By Graham Chaffee
You a dog person or a cat person?
Me, I’m a dog person, always have been, dad had dogs so we always had one around, always beautiful Staffordshire Bull Terriers, the most wonderful, loving, attentive, kind, caring of dogs, maybe a little on the dense side, but certainly nothing like the dangerous wild things they’re portrayed as on TV. We have a mantra in our (sadly dogless) house; it’s not the breed, it’s not the dog, it’s the owner.
Which brings me to Graham Chaffee’s latest. And the first of his works I’ve read. Inside Good Dog he does the most amazing of things, gets right inside the mindset of the dogs involved. This definitely isn’t some sort of Disney thing, this is something where you hear the dogs talking in your mind and it just feels spot on, just feels exactly like it should be. It’s a brilliant little book, one I could quite cheerfully have read much more of, one that definitely left me wanting more.
Our hero Ivan is undoubtedly a good dog, but he’s a good dog without an owner, or a boss as all the dogs call them. And the loner life doesn’t suit him. Bizarre dreams of rabbits and chickens plague his nights, and by day he wanders the neighbourhood without purpose, stopping in on his bulldog pal, grabbing food where he can, water where he can, affection where he can.
Needy but good, that’s Ivan.
That’s the sort of thing that just seems so damn right, the dialogue between the dogs feels spot on. We know they probably don’t talk like this, but it fits, it makes sense to think that they might, it’s how we’d like them to talk, and that’s the great trick Chaffee has pulled off her, the characterisation is spot on. Ivan is loyalty without a master, desperate for a place, not sure what he really wants but knows he wants something. His friend Kirby is stupid dog personified, caught up in his own leash because it’s in his nature to get distracted by some dumb bird fluttering round his head, nature over sense.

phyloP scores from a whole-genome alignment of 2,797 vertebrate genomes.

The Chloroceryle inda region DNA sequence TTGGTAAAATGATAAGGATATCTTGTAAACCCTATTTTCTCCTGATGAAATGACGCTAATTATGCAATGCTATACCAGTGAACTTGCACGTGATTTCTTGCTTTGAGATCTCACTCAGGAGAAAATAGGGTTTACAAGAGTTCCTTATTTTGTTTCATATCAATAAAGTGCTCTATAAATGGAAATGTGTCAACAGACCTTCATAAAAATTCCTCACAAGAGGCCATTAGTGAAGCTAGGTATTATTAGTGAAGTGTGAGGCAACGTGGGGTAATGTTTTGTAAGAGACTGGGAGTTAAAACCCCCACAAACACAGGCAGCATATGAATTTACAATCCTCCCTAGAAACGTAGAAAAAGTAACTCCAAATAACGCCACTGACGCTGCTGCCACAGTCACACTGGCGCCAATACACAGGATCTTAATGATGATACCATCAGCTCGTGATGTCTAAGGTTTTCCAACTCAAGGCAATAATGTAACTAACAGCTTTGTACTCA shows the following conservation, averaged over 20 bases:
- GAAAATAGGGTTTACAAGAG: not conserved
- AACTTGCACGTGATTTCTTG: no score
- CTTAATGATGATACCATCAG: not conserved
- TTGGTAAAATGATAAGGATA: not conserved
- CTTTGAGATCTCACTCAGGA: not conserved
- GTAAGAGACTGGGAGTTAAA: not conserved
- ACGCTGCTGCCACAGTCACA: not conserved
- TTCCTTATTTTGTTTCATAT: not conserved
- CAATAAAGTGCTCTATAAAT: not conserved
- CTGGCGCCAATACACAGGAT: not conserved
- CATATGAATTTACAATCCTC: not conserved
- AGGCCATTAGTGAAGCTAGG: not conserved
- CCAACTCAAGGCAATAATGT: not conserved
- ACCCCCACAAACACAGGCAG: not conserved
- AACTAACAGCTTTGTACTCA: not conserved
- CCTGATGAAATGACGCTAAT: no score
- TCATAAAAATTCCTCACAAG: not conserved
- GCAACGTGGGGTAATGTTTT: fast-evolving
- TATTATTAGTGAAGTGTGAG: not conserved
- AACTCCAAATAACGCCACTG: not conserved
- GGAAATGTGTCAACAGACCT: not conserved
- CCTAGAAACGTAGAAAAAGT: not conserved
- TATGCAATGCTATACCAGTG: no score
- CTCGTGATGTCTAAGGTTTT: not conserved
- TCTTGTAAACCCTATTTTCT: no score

And then one day it all might be changing for Ivan when he chances upon a wild pack, ripping off a meat factory, running wild and free with their ill-gotten gains. Tagging along and then joining the pack he learns a little of the characters in his new family; wolf descended Sasha who leads them and dreams of a glorious death foretold by his mother; Sawney, a black scottie, Sasha’s second-in-command, providing a little realism to Sasha’s dreams of reckless glory. With the rest of the pack they run the neighbourhood, and inevitably, run into trouble.
There’s lots of talk of the right place, of the dog’s life being only true when it’s lived free, but throughout the book, Chaffee paints the picture so vividly that you understand that dogs, just like us, are complicated beasts, and each has to find their own life. Some want the glory, some want independence, some just want a bowl of their own and a place to lay their head at night.
Beautiful moments are plentiful, sadness as well. But one moment stands out as heartbreaking. It’s just four panels…. Ivan is running with the pack, when Kirby, the friendly Bulldog he used to visit back he was a lone stray, calls out….
The plaintive question from Kirby, the turn of Ivan’s head to the noise, the guilt on his face, the skulking away, back arched in shame… that’s just great.
And there’s stuff like that all through Good Dog, as Chaffee’s simple cartooning delivers page after page of minimal line and great storytelling. The dogs are just perfect, the expressions, the tone, the art, the dialogue, the actions, it’s exactly as we imagined. Chaffee delivers a great book, one that’s relatively unheralded thus far, but one that really deserves your attention.